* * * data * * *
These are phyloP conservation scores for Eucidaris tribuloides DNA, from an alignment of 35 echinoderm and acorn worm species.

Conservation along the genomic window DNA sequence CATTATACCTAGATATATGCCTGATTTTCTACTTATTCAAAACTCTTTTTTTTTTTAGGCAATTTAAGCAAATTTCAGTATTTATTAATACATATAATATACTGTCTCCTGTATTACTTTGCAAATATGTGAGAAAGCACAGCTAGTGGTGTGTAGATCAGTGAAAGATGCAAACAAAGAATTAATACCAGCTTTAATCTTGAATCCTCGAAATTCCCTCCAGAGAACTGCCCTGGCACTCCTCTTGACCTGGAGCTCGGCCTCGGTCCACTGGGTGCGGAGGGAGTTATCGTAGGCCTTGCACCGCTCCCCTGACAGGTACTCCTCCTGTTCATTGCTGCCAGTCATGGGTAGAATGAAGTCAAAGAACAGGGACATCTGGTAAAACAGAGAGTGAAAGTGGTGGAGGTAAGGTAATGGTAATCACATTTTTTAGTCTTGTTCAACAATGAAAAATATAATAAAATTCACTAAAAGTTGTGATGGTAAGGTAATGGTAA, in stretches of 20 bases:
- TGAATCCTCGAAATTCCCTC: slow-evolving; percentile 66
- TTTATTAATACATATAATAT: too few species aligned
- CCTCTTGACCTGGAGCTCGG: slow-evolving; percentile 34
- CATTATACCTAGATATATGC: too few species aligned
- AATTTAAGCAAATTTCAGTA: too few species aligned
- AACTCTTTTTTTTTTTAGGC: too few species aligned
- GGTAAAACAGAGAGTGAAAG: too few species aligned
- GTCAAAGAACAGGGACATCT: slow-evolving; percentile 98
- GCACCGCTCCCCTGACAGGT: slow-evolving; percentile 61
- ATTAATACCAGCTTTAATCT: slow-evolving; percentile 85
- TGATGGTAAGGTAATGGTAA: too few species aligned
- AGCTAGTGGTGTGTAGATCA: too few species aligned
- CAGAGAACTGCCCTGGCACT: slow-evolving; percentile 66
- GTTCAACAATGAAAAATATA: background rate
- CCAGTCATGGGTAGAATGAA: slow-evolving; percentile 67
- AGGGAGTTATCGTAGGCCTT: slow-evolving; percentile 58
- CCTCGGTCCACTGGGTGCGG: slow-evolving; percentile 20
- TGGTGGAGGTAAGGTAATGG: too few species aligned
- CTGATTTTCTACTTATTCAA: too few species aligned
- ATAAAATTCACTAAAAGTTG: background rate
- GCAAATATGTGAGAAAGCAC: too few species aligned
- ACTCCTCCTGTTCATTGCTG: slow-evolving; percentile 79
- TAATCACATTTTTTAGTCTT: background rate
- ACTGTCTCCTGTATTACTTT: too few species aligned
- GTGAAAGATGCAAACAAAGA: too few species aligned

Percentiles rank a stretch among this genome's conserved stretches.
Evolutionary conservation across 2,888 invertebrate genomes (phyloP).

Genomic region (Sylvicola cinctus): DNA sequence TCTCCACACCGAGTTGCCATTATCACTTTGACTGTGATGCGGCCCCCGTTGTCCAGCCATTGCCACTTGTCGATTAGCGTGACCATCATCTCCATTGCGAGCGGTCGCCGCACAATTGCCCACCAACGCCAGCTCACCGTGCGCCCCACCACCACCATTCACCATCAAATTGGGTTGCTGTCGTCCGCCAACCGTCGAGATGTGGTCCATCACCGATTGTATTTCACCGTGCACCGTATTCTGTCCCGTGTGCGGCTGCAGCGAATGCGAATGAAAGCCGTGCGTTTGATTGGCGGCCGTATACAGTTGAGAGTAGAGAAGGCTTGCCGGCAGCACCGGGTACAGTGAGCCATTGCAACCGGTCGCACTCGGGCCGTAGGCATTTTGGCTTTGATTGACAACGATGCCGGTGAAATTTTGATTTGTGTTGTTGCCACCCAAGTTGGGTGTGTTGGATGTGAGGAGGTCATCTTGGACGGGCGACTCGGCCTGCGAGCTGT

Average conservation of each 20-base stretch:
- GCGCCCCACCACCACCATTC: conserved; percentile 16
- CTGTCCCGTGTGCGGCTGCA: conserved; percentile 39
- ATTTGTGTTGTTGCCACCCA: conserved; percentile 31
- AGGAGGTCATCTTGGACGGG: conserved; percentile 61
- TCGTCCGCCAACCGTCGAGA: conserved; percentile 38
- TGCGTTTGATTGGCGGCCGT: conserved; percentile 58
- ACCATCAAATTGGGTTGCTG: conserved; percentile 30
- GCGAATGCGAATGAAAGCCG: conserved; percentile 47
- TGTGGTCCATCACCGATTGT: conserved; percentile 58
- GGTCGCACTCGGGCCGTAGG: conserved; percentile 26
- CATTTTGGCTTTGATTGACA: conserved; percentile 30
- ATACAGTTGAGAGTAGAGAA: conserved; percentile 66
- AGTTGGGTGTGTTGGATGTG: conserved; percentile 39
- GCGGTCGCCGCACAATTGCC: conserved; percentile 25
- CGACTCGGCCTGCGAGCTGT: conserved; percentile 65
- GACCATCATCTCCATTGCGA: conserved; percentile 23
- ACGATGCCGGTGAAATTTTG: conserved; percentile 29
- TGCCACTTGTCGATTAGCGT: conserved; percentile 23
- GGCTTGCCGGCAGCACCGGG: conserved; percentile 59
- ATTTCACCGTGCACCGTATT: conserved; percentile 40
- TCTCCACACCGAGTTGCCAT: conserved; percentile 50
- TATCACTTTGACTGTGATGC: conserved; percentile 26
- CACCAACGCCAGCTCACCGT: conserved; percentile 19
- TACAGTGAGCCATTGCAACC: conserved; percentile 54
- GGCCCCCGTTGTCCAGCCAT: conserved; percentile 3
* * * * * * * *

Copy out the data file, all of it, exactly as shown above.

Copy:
These are phyloP conservation scores for Eucidaris tribuloides DNA, from an alignment of 35 echinoderm and acorn worm species.

Conservation along the genomic window DNA sequence CATTATACCTAGATATATGCCTGATTTTCTACTTATTCAAAACTCTTTTTTTTTTTAGGCAATTTAAGCAAATTTCAGTATTTATTAATACATATAATATACTGTCTCCTGTATTACTTTGCAAATATGTGAGAAAGCACAGCTAGTGGTGTGTAGATCAGTGAAAGATGCAAACAAAGAATTAATACCAGCTTTAATCTTGAATCCTCGAAATTCCCTCCAGAGAACTGCCCTGGCACTCCTCTTGACCTGGAGCTCGGCCTCGGTCCACTGGGTGCGGAGGGAGTTATCGTAGGCCTTGCACCGCTCCCCTGACAGGTACTCCTCCTGTTCATTGCTGCCAGTCATGGGTAGAATGAAGTCAAAGAACAGGGACATCTGGTAAAACAGAGAGTGAAAGTGGTGGAGGTAAGGTAATGGTAATCACATTTTTTAGTCTTGTTCAACAATGAAAAATATAATAAAATTCACTAAAAGTTGTGATGGTAAGGTAATGGTAA, in stretches of 20 bases:
- TGAATCCTCGAAATTCCCTC: slow-evolving; percentile 66
- TTTATTAATACATATAATAT: too few species aligned
- CCTCTTGACCTGGAGCTCGG: slow-evolving; percentile 34
- CATTATACCTAGATATATGC: too few species aligned
- AATTTAAGCAAATTTCAGTA: too few species aligned
- AACTCTTTTTTTTTTTAGGC: too few species aligned
- GGTAAAACAGAGAGTGAAAG: too few species aligned
- GTCAAAGAACAGGGACATCT: slow-evolving; percentile 98
- GCACCGCTCCCCTGACAGGT: slow-evolving; percentile 61
- ATTAATACCAGCTTTAATCT: slow-evolving; percentile 85
- TGATGGTAAGGTAATGGTAA: too few species aligned
- AGCTAGTGGTGTGTAGATCA: too few species aligned
- CAGAGAACTGCCCTGGCACT: slow-evolving; percentile 66
- GTTCAACAATGAAAAATATA: background rate
- CCAGTCATGGGTAGAATGAA: slow-evolving; percentile 67
- AGGGAGTTATCGTAGGCCTT: slow-evolving; percentile 58
- CCTCGGTCCACTGGGTGCGG: slow-evolving; percentile 20
- TGGTGGAGGTAAGGTAATGG: too few species aligned
- CTGATTTTCTACTTATTCAA: too few species aligned
- ATAAAATTCACTAAAAGTTG: background rate
- GCAAATATGTGAGAAAGCAC: too few species aligned
- ACTCCTCCTGTTCATTGCTG: slow-evolving; percentile 79
- TAATCACATTTTTTAGTCTT: background rate
- ACTGTCTCCTGTATTACTTT: too few species aligned
- GTGAAAGATGCAAACAAAGA: too few species aligned

Percentiles rank a stretch among this genome's conserved stretches.
Evolutionary conservation across 2,888 invertebrate genomes (phyloP).

Genomic region (Sylvicola cinctus): DNA sequence TCTCCACACCGAGTTGCCATTATCACTTTGACTGTGATGCGGCCCCCGTTGTCCAGCCATTGCCACTTGTCGATTAGCGTGACCATCATCTCCATTGCGAGCGGTCGCCGCACAATTGCCCACCAACGCCAGCTCACCGTGCGCCCCACCACCACCATTCACCATCAAATTGGGTTGCTGTCGTCCGCCAACCGTCGAGATGTGGTCCATCACCGATTGTATTTCACCGTGCACCGTATTCTGTCCCGTGTGCGGCTGCAGCGAATGCGAATGAAAGCCGTGCGTTTGATTGGCGGCCGTATACAGTTGAGAGTAGAGAAGGCTTGCCGGCAGCACCGGGTACAGTGAGCCATTGCAACCGGTCGCACTCGGGCCGTAGGCATTTTGGCTTTGATTGACAACGATGCCGGTGAAATTTTGATTTGTGTTGTTGCCACCCAAGTTGGGTGTGTTGGATGTGAGGAGGTCATCTTGGACGGGCGACTCGGCCTGCGAGCTGT

Average conservation of each 20-base stretch:
- GCGCCCCACCACCACCATTC: conserved; percentile 16
- CTGTCCCGTGTGCGGCTGCA: conserved; percentile 39
- ATTTGTGTTGTTGCCACCCA: conserved; percentile 31
- AGGAGGTCATCTTGGACGGG: conserved; percentile 61
- TCGTCCGCCAACCGTCGAGA: conserved; percentile 38
- TGCGTTTGATTGGCGGCCGT: conserved; percentile 58
- ACCATCAAATTGGGTTGCTG: conserved; percentile 30
- GCGAATGCGAATGAAAGCCG: conserved; percentile 47
- TGTGGTCCATCACCGATTGT: conserved; percentile 58
- GGTCGCACTCGGGCCGTAGG: conserved; percentile 26
- CATTTTGGCTTTGATTGACA: conserved; percentile 30
- ATACAGTTGAGAGTAGAGAA: conserved; percentile 66
- AGTTGGGTGTGTTGGATGTG: conserved; percentile 39
- GCGGTCGCCGCACAATTGCC: conserved; percentile 25
- CGACTCGGCCTGCGAGCTGT: conserved; percentile 65
- GACCATCATCTCCATTGCGA: conserved; percentile 23
- ACGATGCCGGTGAAATTTTG: conserved; percentile 29
- TGCCACTTGTCGATTAGCGT: conserved; percentile 23
- GGCTTGCCGGCAGCACCGGG: conserved; percentile 59
- ATTTCACCGTGCACCGTATT: conserved; percentile 40
- TCTCCACACCGAGTTGCCAT: conserved; percentile 50
- TATCACTTTGACTGTGATGC: conserved; percentile 26
- CACCAACGCCAGCTCACCGT: conserved; percentile 19
- TACAGTGAGCCATTGCAACC: conserved; percentile 54
- GGCCCCCGTTGTCCAGCCAT: conserved; percentile 3